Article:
GLAUBERThere are -- in the 2007 Energy Act that established these mandated levels for ethanol to be blended into the gasoline supply, there are waiver authorities that EPA can respond to a waiver request and then look at -- see what the impact of ethanol is having on prices. I might say, though, that the ethanol market already is responding to higher prices. Margins have declined significantly for ethanol producers, and this past week of ethanol production was the lowest in the last two years.
GLAUBERSo they, too, actually are lowering their use of corn due to the higher prices. And there are flexibilities built in to the program even without the waiver in the sense that producers receive credit for producing ethanol. And there are currently about 2.5 billion gallons of surplus credits of ethanol production that can be applied towards these mandates without producing another gallon of ethanol. So I think we will see some adjustments in the ethanol industry.
REHMGood. All right. To Catherine in Danville, Pa. Good morning.
CATHERINEHi. Thanks for taking my call.
CATHERINEI just wanted to comment that it seems the environmental conversations that we're having today are the same as when I was a kid -- I'm 32 now -- and it's so frustrating that we're still having the same conversation. And when I was in college, I asked a professor to help me bring in an environmental program from our state of Pennsylvania to bring green initiative to our city. And the professor told me, you know, I don't think that we need to do this, that we don't have an environmental crisis right now and that, once we reach an environmental crisis, we'll be able to mobilize really fast to fix it.
CATHERINEAnd I just wanted to know, I mean, you guys already answered my question. It takes economic pain for politicians to make a move. But once we have that pain in water scarcity and soil conservation, lack of food, are we going to be able to come up with solutions fast enough? And also, one other question, I know the U.N. has an -- the U.N. environmental sustainability program, and I was wondering if the U.S. is involved in that and how we are involved in that.
REHMAll right. Thanks for your call. Coral.
DAVENPORTWell, what's interesting about the environmental policy solutions is they're sort of a set of policy solutions that have been on the table for many years alongside these reports. These reports come out again and again, saying, here's the problem, you know, the solution requires mitigation of carbon emissions, and there's a slate of policies that a lot of economists agree on, that a lot of environmentalists agree on. The hold-up is always political. And there is a question as to how big a crisis it really takes to push change.
DAVENPORTAnd another issue, we've seen this on again and again is gasoline prices. We saw this this spring. Gasoline prices spiked up. Everyone, you know, everyone was talking about energy prices. Everyone was talking about, you know, the big impact on the economy, the prices went down. No one's talking about it anymore. It's -- the political will is not there anymore. And we see that again in the energy environment world again and again. There's sort of a crisis. Everyone cares about it for a few weeks or a few months…
REHMA very brief period.
DAVENPORT...but not enough to generate the political will to actually move legislation.
REHMJoseph Glauber, is that how you see it as well?
GLAUBERWell, it certainly is the case that we've had these periods of -- where, you know, we've had droughts over the last several years. I mean, one caller talked about the 1930s, and I heard the '50s also mentioned. You know, we know that this was a very dry June, for example, in the Midwest. The responses -- you're right. I mean, the interesting thing to me is the last two times we've had food spikes, they were also accompanied by higher energy prices. This time, it's -- of course, energy prices are down.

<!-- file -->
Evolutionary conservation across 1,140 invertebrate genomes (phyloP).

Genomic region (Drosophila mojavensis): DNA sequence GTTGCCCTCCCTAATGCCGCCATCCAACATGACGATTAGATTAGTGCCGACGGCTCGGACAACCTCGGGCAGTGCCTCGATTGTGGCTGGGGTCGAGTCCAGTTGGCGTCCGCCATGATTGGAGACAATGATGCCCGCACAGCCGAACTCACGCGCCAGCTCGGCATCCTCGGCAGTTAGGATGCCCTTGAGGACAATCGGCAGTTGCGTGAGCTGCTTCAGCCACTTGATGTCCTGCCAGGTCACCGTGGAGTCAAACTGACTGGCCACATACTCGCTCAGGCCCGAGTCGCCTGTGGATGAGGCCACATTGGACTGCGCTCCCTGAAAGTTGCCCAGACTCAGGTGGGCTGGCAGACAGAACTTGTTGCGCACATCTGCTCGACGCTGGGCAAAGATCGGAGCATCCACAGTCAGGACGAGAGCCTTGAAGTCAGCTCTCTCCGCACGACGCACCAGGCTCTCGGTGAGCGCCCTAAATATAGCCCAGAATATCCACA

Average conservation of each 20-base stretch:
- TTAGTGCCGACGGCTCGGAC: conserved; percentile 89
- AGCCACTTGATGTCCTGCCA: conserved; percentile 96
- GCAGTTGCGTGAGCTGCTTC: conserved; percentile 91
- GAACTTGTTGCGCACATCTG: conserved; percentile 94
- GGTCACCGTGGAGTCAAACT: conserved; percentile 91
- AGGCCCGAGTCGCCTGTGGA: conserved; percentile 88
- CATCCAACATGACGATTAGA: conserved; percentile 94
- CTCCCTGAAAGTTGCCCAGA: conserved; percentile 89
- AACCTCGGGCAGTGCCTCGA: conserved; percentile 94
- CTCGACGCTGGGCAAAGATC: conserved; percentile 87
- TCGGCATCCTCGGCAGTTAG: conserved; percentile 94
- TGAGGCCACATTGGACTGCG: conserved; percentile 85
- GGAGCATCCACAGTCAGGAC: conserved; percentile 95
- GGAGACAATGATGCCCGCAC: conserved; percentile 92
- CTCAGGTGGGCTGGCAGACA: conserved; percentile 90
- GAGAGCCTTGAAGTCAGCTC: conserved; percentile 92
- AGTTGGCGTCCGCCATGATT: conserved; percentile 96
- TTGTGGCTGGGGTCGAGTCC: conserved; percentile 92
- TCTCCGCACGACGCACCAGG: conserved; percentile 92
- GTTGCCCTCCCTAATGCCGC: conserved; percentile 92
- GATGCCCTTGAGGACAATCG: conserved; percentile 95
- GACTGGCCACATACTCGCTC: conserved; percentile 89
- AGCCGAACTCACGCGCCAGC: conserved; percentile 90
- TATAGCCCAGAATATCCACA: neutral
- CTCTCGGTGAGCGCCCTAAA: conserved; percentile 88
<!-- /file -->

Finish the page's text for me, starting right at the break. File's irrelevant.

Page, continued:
GLAUBERAnd that's part of the problem that is, I think, contributing to as far as the ethanol production is concerned. They're viewing lower prices for ethanol and higher corn prices and one of the reasons they're dropping production. But I think it -- the caller -- back to the caller's point about -- that crises tend to be centered along the, you know, whatever is going on at the time...
GLAUBER…but certainly we tend to have shorter memories. And by the time...
GLAUBER...legislation gets through, the events have changed and, you know, that...
REHMThe crisis has long passed. Raghu.
MURTUGUDDEYeah. I just want to add to the caller's questions that it's not political will. It does depend on the resources, corporations put into scuttling the processes of regulations. But from the ground level up, people like you have to pursue your interest in terms of education. Are we giving enough education to your children, for example, to get them excited about the environment? That -- I do some work on that, so engaging people in the environmental issue is just as important.
REHMBrian Fuchs, here's an email from Marietta, N.Y. Jenny writes, "How will the water use and greenhouse gas emissions from hydrofracking affect future drought problems? Can you respond to that?"
FUCHSWith the hydrofracking that's going on, it's been a fairly new process. And so there hasn't been a whole lot, at least on the drought side of things, looked into that. I know I've been contacted by people in the industry looking at areas and how vulnerable they are to drought historically to see if it would be a water issue if they started using those techniques in certain parts of the country.
FUCHSWith that being said, I think it's one of those areas that we need to be very cognitive of how much water is available in a region before you go in and start using these techniques because they do use a great deal of water.
REHMAnd here is a follow-up question from Matt. "Can any of your guests discuss the potential for increased wildfire danger, as we saw in Texas in 2011 and as we're seeing out west even now?" Brian Fuchs.